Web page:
Systemic Supervision is an experiential approach that explores the self of the therapist and reciprocal influences between two systems: therapist and client. Often times a therapist, during her work with a client, will become immobilized, feel frustrated, alone, and set drift without a compass. This can be the result of hidden loyalties in the therapist’s family system, past trauma or fear being activated by the client’s issues. This is usually where the therapist will identify herself as "stuck."
Drawn from the Family Constellation work of Bert Hellinger, Family Therapy (Minuchin & Haley) and Gestalt Therapy, Systemic Supervision invokes inquiry that compels the therapist toward a deep introspection. Through the use of ritual and experiential exercises, the therapist/supervisee will learn to move with resistance, discover resources, reconnect to her creativity, and to remain open and present to the therapeutic process.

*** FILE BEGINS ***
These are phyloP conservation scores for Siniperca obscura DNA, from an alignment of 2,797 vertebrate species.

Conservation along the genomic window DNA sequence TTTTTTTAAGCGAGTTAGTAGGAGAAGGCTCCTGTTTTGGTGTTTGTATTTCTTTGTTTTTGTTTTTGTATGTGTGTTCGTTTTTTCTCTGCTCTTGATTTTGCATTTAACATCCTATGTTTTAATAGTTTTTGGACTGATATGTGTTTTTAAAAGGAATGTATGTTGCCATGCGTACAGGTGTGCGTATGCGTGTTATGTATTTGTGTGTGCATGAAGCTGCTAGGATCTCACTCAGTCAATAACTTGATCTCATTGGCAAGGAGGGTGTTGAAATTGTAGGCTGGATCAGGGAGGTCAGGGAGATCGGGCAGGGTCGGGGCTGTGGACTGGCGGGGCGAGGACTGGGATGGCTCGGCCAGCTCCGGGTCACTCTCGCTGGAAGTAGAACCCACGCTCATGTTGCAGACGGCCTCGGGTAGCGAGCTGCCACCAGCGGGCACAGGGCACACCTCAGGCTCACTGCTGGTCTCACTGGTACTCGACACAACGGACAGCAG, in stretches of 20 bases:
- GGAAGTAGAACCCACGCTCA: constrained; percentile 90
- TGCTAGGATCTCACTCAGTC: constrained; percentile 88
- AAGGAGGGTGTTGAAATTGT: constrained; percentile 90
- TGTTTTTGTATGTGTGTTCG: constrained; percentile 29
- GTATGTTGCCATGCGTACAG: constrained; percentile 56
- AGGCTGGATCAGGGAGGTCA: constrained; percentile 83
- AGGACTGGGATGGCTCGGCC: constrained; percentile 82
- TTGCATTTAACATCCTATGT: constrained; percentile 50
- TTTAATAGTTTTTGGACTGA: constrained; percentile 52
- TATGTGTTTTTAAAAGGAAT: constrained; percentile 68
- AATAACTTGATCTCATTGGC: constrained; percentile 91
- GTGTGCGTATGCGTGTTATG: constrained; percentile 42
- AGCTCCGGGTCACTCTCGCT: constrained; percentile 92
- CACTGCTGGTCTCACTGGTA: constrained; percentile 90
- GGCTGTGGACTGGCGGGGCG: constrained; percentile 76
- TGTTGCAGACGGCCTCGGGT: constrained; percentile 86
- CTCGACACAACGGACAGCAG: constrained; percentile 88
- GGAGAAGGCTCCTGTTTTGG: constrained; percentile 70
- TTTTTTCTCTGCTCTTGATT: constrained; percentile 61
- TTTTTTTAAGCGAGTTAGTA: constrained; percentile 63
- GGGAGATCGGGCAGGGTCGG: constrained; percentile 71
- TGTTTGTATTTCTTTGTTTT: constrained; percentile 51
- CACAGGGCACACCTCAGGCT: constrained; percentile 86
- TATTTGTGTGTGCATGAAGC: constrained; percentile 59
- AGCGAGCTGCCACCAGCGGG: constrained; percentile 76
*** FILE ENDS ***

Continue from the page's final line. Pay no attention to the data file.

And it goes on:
Who is Systemic Supervision For?
Coaches, clinical supervisors, facilitators, healers, teachers, and therapists from a broad range of backgrounds, would benefit from this approach. It is designed to support one’s strength yet at the same invoke a deeper understanding of one’s place in the therapeutic process.
- When to seek supervision
- How to identify systemic/therapeutic entanglements
- How to identify family of origin/cultural issues that may help or hinder your work
- How to separate your issues from the client’s
- How to remain present in the face of uncertainty
- How to identify and use resources